>> do things the "old" way. We IBM sold their network division to Cisco
    >> about 10 years ago, TR went to life support. And MC just died off from
    >> lack of buyers.
    >>
    >> In the 80s I was with a small software company. We sold mini-computers
    >> into the insurance agency market.
    >
    >Just outta curiousity, what brand mini's? Dec? Prime? Wang?
    >
    >> IBM continually pressed us to switch.
    >> Along with our corporate partners. But the net of any switch would have
    >> been to double our net installed price into the offices where we were
    >> selling. And IBM just couldn't understand why that was a problem. In
    >> their opinion their name would have justified the price! And this
    >> doesn't even deal with the issue that switching to the IBM solutions
    >> would have cost the users features and productivity.
    >>
    >> And yes, the systems and company where I worked went away also. Taken
    >> out by PCs. :)


    --

    a d y k e s @ p a n i x . c o m

    Don't blame me. I voted for Gore.
  30. Archived from groups: comp.dcom.lans.ethernet (More info?)

    Al Dykes wrote:

    > In article <1114r9nd1oblq3f@news.supernews.com>,
    > T. Sean Weintz <strap@hanh-ct.org> wrote:
    >>David Ross wrote:
    >>
    >>>
    >>> They may have had products but they wouldn't talk to you about it unless
    >>> you went to a reseller.
    >>
    >>Yes. And they really did not give the resellers ample training to
    >>support the stuff (I know firsthand, since I worked for an IBM reseller
    >>at the time)
    >>
    >>> In thinking back, about 92 to 94 I started
    >>> putting Enet into location with 2 to 10 computers and TR wasn't even a
    >>> consideration.
    >>
    >>TR was still around in force then. Madge was makeing most of the boards
    >>being installed at the time, and they sold pretty well. 92-94 - Chemical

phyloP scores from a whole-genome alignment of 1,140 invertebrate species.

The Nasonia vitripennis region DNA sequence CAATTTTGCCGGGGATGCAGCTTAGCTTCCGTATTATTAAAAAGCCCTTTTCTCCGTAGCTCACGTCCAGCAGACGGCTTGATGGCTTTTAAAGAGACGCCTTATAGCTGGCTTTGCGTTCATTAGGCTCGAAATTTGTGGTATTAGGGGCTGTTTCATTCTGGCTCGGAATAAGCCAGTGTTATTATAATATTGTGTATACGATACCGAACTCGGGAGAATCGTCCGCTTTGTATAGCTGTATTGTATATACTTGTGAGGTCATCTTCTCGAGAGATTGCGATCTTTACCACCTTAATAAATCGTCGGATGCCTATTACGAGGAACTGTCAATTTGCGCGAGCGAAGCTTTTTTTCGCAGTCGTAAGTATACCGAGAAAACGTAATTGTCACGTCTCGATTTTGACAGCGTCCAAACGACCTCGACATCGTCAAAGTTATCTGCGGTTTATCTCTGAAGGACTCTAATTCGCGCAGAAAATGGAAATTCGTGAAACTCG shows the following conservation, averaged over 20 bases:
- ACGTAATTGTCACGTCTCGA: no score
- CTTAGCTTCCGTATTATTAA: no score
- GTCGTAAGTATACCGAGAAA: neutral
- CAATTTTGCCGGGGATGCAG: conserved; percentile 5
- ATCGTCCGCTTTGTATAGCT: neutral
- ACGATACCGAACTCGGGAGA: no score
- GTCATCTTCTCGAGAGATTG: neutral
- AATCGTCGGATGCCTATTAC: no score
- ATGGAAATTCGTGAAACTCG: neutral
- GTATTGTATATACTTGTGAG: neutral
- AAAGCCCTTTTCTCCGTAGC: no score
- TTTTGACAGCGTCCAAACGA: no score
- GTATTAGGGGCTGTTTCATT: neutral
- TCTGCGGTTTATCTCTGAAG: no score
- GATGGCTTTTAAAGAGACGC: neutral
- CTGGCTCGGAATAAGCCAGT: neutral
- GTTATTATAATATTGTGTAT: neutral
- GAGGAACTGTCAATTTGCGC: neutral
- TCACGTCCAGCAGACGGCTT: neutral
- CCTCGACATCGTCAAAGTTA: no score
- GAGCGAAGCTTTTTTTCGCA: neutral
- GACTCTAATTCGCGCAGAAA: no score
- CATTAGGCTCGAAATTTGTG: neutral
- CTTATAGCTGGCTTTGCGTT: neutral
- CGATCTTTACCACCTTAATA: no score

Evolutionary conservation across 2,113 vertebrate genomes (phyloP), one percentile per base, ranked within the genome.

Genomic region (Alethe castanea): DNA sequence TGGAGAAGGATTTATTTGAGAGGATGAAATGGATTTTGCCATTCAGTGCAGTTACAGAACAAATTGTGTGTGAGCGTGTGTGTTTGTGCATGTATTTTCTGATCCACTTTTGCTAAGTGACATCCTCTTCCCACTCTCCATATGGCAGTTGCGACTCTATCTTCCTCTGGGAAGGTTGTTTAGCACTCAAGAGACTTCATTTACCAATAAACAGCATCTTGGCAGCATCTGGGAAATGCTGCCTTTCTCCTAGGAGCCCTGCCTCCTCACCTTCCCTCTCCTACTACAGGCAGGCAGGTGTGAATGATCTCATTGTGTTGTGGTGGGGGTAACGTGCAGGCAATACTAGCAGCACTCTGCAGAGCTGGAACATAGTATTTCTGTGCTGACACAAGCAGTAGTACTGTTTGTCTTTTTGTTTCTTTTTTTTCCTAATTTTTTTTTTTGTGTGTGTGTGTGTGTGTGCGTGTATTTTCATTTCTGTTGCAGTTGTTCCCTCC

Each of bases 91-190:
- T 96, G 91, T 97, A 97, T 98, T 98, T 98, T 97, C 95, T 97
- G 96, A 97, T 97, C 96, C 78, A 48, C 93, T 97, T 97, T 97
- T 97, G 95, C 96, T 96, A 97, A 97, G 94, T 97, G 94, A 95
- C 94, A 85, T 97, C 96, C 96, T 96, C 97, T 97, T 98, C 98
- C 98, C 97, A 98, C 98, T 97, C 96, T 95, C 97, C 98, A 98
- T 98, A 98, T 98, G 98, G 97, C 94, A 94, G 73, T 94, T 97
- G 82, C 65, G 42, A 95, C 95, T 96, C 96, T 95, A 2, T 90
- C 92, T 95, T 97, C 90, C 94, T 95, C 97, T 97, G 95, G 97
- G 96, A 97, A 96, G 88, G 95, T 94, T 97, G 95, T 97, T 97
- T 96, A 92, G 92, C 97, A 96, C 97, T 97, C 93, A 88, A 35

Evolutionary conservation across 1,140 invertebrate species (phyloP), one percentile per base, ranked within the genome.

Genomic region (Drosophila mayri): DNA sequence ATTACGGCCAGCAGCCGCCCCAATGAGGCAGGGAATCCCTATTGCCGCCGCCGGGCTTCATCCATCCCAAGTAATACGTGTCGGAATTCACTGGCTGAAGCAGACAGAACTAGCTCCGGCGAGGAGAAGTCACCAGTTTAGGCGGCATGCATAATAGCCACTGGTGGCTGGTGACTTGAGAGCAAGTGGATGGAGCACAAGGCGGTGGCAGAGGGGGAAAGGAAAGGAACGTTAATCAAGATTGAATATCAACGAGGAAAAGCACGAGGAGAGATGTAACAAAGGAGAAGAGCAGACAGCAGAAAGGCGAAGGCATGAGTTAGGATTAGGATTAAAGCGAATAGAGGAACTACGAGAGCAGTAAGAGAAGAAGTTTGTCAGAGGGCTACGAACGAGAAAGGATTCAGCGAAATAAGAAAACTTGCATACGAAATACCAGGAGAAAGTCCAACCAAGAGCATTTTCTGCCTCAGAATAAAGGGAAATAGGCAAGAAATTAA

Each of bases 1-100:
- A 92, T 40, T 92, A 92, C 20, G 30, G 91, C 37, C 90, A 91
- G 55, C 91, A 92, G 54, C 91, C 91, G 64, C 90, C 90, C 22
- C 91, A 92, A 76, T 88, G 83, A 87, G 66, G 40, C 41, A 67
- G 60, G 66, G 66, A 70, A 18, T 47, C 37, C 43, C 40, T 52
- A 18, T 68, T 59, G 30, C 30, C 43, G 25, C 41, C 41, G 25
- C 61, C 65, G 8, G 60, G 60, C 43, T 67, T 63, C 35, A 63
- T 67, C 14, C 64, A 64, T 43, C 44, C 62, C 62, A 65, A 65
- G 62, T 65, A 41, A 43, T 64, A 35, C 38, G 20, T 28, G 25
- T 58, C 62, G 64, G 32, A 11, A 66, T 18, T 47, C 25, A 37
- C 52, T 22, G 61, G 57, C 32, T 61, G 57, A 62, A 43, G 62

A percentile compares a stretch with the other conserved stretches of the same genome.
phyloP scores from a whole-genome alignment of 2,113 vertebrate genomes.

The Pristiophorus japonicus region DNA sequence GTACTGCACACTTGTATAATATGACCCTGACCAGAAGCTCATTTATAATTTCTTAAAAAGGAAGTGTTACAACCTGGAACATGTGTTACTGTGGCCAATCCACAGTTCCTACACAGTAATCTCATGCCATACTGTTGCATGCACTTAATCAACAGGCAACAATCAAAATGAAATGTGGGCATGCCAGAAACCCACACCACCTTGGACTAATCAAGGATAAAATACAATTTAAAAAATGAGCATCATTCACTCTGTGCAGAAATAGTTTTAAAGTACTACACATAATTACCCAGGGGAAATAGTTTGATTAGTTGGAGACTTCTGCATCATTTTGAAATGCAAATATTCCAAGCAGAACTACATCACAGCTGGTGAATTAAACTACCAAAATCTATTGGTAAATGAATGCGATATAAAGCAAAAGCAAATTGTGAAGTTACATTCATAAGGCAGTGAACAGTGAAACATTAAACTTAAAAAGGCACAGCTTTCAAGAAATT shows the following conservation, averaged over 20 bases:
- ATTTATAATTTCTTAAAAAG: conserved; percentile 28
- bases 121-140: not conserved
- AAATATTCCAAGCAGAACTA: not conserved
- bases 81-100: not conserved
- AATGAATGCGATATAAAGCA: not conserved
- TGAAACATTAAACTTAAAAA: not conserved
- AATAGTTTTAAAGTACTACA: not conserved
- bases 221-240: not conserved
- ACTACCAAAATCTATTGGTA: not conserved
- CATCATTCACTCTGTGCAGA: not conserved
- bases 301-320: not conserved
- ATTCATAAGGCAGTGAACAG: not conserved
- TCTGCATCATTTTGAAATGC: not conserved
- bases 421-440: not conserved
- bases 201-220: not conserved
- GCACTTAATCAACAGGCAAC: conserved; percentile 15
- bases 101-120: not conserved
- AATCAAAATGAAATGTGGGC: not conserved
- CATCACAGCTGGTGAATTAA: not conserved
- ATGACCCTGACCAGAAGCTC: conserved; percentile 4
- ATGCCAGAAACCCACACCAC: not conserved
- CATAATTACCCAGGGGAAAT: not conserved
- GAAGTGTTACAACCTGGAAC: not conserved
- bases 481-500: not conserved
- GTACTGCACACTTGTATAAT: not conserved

>>Bank (which later absorbed Chase Manhattan bank and took it's name was
    >>nearly 100% token ring (they strated replacing it around 95 or so) It's
    >>STILL around to this day, but only as legacy. A world famous hospital
    >>down the street from me still uses PS/2 micrchannel boxes running 3270
    >>emulation over 4mbps token on type1 cable!
    >>
    >>Novell used to SWEAR token ring at 16mbps was faster than shared
    >>ethernet at 100mbps because collisions would slow the ethernet down.
    >>They's teach that in all their official certification classes.
    >>
    >
    >
    >
    > Big IBM shops used SNA and could diagnose anything, anywhere remotely
    > before 1990. For a large company that's important. ThinWIre was
    > certainly horrible as an infrastructure cabling scheme. There was good
    > reason to avoid ethernet to the desktop until UTP and managed hubs
    > came in. When I left the IBM/SNA world in 1993 ethernet was
    > unmanagable by IBM standards.

    Back then a cable scanner was the one tool that everybody running Ethernet
    needed and couldn't afford :(

    >>> IMHO TR and micro channel were the last of the major attempts at IBM to
    >>> do things the "old" way. We IBM sold their network division to Cisco
    >>> about 10 years ago, TR went to life support. And MC just died off from
    >>> lack of buyers.
    >>>
    >>> In the 80s I was with a small software company. We sold mini-computers
    >>> into the insurance agency market.
    >>
    >>Just outta curiousity, what brand mini's? Dec? Prime? Wang?
    >>
    >>> IBM continually pressed us to switch.
    >>> Along with our corporate partners. But the net of any switch would have
    >>> been to double our net installed price into the offices where we were
    >>> selling. And IBM just couldn't understand why that was a problem. In
    >>> their opinion their name would have justified the price! And this
    >>> doesn't even deal with the issue that switching to the IBM solutions
    >>> would have cost the users features and productivity.
    >>>
    >>> And yes, the systems and company where I worked went away also. Taken
    >>> out by PCs. :)
    >
    >

    --
    --John
    Reply to jclarke at ae tee tee global dot net
    (was jclarke at eye bee em dot net)
  31. Archived from groups: comp.dcom.lans.ethernet (More info?)

    In article <cuvp0l1210h@news1.newsguy.com>,
    J. Clarke <jclarke@nospam.invalid> wrote:
    >Al Dykes wrote:
    >
    >> In article <1114r9nd1oblq3f@news.supernews.com>,
    >> T. Sean Weintz <strap@hanh-ct.org> wrote:
    >>>David Ross wrote:
    >>>
    >>>>
    >>>> They may have had products but they wouldn't talk to you about it unless
    >>>> you went to a reseller.
    >>>
    >>>Yes. And they really did not give the resellers ample training to
    >>>support the stuff (I know firsthand, since I worked for an IBM reseller
    >>>at the time)
    >>>
    >>>> In thinking back, about 92 to 94 I started